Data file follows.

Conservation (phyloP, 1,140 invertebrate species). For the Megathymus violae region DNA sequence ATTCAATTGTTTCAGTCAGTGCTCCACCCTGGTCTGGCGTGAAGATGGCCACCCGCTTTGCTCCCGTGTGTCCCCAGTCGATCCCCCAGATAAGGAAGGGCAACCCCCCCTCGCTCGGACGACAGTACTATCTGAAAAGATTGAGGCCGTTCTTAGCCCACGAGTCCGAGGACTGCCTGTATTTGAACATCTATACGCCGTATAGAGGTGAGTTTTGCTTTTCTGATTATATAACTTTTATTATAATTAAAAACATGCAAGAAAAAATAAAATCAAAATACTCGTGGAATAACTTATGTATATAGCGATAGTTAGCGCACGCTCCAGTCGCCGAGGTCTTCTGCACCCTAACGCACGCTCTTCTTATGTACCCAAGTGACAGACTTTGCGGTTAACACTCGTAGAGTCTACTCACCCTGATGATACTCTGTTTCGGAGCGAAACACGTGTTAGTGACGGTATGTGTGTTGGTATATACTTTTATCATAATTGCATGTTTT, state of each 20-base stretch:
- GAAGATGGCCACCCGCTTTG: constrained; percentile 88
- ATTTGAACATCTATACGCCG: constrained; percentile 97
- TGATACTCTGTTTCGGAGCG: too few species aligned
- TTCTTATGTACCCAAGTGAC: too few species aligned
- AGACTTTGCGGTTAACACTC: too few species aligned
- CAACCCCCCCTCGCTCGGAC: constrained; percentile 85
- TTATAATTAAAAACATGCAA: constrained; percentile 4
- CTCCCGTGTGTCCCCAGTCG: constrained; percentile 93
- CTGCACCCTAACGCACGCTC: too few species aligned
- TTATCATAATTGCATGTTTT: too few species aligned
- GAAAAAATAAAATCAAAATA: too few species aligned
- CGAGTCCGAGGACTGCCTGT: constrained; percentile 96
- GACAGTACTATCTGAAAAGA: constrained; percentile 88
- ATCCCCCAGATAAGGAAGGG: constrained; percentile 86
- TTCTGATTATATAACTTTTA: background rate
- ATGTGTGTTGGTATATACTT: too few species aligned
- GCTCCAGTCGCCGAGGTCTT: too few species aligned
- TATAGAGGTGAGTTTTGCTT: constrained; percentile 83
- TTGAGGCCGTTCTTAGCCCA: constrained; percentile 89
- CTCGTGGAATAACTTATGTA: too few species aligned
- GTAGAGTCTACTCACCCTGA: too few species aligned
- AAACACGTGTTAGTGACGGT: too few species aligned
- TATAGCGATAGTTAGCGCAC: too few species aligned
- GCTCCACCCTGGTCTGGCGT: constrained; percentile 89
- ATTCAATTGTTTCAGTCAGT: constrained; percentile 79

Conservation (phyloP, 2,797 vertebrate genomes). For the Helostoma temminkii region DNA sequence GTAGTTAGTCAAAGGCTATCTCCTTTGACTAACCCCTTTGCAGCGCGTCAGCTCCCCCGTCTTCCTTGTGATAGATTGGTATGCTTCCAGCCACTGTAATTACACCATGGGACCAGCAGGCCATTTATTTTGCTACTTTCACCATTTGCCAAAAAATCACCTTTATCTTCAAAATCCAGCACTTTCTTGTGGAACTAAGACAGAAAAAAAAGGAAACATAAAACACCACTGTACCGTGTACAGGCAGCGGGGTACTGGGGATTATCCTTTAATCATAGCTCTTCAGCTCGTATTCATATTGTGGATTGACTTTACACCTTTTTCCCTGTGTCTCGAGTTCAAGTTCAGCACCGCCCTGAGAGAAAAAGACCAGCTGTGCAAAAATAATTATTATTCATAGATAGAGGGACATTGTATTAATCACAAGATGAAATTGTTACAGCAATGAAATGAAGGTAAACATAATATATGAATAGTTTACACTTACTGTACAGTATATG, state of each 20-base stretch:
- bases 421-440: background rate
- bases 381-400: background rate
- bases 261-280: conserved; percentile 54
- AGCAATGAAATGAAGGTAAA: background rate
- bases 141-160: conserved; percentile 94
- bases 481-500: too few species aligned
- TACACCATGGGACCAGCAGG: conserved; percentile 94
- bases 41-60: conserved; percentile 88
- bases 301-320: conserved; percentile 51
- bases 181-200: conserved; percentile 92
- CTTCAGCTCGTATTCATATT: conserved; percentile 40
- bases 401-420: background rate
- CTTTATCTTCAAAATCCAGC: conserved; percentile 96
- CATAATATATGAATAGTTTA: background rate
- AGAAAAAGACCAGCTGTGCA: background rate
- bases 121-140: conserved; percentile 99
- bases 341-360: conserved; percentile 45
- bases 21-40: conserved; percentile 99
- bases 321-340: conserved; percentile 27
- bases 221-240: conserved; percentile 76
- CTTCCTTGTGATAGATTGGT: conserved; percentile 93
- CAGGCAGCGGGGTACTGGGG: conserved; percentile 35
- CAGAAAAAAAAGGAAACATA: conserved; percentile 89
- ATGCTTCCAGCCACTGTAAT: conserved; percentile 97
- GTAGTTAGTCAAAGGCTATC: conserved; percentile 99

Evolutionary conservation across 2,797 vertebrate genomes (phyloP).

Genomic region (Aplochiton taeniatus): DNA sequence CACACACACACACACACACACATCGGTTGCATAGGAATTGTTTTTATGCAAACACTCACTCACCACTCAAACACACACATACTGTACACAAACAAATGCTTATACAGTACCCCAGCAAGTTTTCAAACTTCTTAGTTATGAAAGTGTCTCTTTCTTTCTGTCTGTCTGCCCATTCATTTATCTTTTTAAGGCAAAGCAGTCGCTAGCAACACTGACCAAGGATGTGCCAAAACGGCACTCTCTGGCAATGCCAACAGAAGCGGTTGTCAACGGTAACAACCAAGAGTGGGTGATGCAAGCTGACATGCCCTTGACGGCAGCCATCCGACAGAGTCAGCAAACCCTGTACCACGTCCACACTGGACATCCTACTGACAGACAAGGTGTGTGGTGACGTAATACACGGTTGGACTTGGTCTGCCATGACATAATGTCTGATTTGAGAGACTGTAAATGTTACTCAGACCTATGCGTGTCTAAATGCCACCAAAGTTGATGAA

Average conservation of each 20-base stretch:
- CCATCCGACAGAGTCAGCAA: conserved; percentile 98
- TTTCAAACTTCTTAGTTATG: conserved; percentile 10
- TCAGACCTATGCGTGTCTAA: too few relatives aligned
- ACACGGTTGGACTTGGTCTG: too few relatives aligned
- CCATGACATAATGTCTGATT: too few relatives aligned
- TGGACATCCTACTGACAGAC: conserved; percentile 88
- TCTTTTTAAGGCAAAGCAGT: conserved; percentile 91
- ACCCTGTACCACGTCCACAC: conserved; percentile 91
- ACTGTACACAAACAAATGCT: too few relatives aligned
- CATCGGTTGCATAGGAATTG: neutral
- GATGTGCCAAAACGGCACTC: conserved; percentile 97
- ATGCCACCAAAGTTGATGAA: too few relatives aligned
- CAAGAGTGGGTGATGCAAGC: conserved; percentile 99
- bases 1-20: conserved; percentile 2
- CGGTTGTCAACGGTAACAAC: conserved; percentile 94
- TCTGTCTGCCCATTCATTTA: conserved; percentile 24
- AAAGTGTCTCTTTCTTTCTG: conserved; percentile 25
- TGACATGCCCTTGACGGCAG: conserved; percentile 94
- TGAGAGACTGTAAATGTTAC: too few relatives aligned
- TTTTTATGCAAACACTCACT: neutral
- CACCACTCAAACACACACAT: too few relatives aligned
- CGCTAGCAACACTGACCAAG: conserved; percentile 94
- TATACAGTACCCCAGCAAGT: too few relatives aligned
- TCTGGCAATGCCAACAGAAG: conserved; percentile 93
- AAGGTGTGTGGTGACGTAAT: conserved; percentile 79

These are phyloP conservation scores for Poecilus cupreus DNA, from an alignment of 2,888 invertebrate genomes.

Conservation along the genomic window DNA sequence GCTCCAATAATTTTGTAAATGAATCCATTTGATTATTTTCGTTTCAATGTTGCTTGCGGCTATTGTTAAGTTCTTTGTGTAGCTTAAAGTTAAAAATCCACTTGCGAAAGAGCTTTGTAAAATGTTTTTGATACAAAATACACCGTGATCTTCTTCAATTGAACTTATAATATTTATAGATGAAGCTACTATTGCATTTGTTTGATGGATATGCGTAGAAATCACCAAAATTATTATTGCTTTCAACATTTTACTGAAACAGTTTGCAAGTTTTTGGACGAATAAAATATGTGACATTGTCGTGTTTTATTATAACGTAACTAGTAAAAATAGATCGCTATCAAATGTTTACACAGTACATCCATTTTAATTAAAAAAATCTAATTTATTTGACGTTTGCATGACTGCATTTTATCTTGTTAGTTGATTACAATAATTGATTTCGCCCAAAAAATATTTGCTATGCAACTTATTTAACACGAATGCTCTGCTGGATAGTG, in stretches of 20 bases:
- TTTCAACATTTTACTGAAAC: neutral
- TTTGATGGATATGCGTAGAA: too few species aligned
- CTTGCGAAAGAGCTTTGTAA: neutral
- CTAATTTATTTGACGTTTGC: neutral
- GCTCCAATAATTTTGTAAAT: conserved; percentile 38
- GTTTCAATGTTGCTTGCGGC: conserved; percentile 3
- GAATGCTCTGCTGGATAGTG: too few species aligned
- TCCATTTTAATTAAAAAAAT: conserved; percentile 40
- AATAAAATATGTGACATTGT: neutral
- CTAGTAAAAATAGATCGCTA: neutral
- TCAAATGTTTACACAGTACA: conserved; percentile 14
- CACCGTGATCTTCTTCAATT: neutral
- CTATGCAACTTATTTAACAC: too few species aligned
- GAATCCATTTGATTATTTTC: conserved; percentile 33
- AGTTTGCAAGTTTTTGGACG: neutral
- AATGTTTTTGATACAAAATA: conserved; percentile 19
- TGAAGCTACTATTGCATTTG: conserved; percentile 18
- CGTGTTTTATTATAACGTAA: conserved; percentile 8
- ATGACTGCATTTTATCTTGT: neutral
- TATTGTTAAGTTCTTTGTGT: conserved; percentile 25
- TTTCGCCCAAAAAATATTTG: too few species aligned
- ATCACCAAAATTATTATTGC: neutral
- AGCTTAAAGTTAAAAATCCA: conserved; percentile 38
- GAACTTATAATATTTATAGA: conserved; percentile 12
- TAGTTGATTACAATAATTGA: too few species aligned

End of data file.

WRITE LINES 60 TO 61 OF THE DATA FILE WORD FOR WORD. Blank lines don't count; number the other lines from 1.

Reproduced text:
- CCATGACATAATGTCTGATT: too few relatives aligned
- TGGACATCCTACTGACAGAC: conserved; percentile 88